A typical watchdog timer that merely checks if the watchdog has been patted ‘not later than time tmax’ is inadequate. Better practice is to:

  • Break firmware down into tasks, each with a particular ID and minimum and maximum execution durations tmin and tmax. Before starting a task, the scheduler programs the watchdog with this information.
  • On completion, the task pats the watchdog with the required ID.
  • A watchdog reset occurs if the watchdog is patted before tmin as well as not before tmax, or if the data does not match the required ID.

Ideally the watchdog should use an independent oscillator and local power supply.

Data transfers

DMA transfers upset normal processor operation just as interrupts do and hence should be avoided where possible.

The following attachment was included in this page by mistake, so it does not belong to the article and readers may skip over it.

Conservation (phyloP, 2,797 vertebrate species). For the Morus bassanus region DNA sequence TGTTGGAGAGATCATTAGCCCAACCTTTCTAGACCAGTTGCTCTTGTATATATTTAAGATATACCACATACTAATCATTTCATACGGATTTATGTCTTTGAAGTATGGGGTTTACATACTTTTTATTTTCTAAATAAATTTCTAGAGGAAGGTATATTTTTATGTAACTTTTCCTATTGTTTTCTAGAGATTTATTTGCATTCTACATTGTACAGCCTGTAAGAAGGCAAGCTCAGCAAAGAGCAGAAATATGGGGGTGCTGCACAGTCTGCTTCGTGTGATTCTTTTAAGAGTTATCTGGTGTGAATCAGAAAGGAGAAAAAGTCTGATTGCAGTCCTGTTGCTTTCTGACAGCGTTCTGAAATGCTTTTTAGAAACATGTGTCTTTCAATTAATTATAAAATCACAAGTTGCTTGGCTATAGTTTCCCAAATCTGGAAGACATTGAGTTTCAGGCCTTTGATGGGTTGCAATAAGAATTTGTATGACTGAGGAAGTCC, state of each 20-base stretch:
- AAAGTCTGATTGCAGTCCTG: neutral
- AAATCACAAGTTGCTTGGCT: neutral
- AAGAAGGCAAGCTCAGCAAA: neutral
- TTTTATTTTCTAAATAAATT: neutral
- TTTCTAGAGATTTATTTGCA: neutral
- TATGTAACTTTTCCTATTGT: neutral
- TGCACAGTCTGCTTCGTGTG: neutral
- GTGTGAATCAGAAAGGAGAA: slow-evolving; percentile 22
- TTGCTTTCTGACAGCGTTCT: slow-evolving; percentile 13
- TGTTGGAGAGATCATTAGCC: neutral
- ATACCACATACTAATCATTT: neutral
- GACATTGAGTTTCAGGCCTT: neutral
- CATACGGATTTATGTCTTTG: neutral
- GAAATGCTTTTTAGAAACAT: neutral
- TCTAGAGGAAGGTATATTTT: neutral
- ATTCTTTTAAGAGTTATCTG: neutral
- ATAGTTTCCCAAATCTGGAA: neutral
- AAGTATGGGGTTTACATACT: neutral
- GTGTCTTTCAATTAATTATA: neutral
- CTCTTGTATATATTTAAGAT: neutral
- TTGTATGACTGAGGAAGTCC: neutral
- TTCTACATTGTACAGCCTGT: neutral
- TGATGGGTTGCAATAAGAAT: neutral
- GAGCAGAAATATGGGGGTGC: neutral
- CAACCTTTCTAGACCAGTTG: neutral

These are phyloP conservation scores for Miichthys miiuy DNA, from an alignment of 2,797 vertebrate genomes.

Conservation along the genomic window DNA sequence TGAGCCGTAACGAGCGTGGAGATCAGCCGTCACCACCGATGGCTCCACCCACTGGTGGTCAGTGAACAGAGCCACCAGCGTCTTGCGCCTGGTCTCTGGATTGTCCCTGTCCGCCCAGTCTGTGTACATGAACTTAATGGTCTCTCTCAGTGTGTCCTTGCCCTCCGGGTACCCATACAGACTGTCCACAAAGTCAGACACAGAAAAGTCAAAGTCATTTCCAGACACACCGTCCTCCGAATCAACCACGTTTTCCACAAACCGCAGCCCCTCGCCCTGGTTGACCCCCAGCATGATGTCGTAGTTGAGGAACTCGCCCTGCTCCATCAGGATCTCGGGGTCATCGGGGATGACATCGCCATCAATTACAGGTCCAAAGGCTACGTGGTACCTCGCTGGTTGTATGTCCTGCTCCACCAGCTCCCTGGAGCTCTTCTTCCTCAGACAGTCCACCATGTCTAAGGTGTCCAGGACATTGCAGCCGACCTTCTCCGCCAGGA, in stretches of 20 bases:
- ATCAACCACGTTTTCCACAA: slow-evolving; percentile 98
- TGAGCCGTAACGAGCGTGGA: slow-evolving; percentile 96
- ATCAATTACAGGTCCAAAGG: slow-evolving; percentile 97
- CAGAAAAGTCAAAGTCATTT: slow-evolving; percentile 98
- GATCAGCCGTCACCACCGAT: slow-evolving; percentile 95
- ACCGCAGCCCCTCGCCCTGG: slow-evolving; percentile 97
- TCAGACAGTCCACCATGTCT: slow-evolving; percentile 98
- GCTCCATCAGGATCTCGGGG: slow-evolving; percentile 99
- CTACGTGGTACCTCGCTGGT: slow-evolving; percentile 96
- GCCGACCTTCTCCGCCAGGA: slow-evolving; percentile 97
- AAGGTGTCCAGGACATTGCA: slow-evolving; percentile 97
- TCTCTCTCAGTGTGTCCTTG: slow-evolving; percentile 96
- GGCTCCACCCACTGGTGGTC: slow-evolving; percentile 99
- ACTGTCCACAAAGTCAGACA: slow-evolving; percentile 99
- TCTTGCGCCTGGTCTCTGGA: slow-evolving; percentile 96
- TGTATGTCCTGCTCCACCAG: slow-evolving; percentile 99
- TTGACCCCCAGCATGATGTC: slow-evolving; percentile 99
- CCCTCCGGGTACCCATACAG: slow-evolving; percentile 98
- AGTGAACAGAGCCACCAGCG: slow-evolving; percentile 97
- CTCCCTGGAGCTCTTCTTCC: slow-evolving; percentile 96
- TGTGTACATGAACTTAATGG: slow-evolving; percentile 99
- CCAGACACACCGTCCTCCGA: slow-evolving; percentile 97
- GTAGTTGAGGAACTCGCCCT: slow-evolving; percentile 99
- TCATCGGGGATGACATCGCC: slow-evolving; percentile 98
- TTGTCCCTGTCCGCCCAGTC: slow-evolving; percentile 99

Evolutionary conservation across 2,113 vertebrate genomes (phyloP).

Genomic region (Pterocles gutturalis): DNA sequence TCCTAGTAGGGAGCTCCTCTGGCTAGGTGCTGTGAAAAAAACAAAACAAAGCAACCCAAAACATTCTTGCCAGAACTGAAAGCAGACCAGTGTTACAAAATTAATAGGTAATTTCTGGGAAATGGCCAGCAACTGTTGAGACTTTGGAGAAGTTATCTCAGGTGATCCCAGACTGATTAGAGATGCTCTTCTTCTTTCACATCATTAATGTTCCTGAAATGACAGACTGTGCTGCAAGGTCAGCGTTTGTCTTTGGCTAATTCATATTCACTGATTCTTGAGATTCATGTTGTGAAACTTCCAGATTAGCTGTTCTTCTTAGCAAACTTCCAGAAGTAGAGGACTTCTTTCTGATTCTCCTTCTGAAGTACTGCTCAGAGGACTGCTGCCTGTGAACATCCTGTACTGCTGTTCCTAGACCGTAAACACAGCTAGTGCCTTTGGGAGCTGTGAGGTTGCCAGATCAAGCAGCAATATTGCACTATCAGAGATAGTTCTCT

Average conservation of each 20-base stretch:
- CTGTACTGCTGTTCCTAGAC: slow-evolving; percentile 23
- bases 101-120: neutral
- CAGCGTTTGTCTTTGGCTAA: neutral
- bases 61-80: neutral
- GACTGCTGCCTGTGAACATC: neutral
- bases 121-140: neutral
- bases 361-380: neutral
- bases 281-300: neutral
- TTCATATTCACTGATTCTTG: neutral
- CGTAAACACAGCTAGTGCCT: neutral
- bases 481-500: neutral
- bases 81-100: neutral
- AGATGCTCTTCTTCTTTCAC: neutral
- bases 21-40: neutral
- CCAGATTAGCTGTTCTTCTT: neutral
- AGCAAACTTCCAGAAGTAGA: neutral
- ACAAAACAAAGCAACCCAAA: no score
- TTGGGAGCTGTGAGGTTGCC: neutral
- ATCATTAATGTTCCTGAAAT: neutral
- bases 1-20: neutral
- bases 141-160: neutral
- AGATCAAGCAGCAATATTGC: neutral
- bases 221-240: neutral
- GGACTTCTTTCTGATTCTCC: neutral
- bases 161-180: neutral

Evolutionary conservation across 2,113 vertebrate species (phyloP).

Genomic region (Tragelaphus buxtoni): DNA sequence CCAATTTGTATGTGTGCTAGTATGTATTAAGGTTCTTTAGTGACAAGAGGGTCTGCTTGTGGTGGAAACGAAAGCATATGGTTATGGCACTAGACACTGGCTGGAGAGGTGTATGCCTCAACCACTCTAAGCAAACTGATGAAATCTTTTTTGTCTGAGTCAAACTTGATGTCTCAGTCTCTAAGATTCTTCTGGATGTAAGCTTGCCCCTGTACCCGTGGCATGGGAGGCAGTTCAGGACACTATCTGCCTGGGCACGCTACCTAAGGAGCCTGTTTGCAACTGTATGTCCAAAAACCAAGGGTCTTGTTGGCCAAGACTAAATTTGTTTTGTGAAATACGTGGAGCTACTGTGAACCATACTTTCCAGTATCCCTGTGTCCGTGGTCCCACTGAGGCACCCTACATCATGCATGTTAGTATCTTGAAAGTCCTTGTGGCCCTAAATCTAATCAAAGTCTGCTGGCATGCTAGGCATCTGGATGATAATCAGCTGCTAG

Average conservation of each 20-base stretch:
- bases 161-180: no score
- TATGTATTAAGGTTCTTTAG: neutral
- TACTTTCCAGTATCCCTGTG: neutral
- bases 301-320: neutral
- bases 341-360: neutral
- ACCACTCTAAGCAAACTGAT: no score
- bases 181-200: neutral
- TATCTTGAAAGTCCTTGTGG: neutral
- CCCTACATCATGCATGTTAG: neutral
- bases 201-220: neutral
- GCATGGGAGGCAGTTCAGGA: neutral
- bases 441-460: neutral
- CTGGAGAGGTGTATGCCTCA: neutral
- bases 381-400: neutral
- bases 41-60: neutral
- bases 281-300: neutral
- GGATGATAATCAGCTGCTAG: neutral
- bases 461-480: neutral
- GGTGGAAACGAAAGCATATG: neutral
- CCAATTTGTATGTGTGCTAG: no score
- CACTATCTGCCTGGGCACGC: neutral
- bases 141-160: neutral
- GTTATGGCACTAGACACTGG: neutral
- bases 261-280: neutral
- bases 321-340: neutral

In ‘large’ SoCs, DMA must transfer chunks of data in order to maximize data throughput by using burst accesses but these bursts intrude on processor execution. In ‘small’ SoCs, data throughput is less significant than getting data into/out of peripherals quickly enough to minimize the amount of buffering within each peripheral. Techniques to assist Functional Safety include:

  • Firmware sets up a single multi-channel controller with DMA transfers cycling around all DMA channels for all peripherals, including diagnostic memory-to-memory transfers. Consequently there are only two bus masters in the System on Chip.
  • Accesses are arbitrated at the slaves rather than at the masters.
  • Limit the DMA-controller’s access to just the DMA-able peripherals and memory (ideally just some banks within memory).
  • Deterministic memory access – DMA transfers are completely transparent to the CPU. For example:
    • DMA accesses take precedence over CPU and are never back-to-back.
    • DMA accesses are always zero wait-state.
    • CPU accesses to DMA-able SRAM may be possible in 1 cycle but are forced to always be with 1 wait state.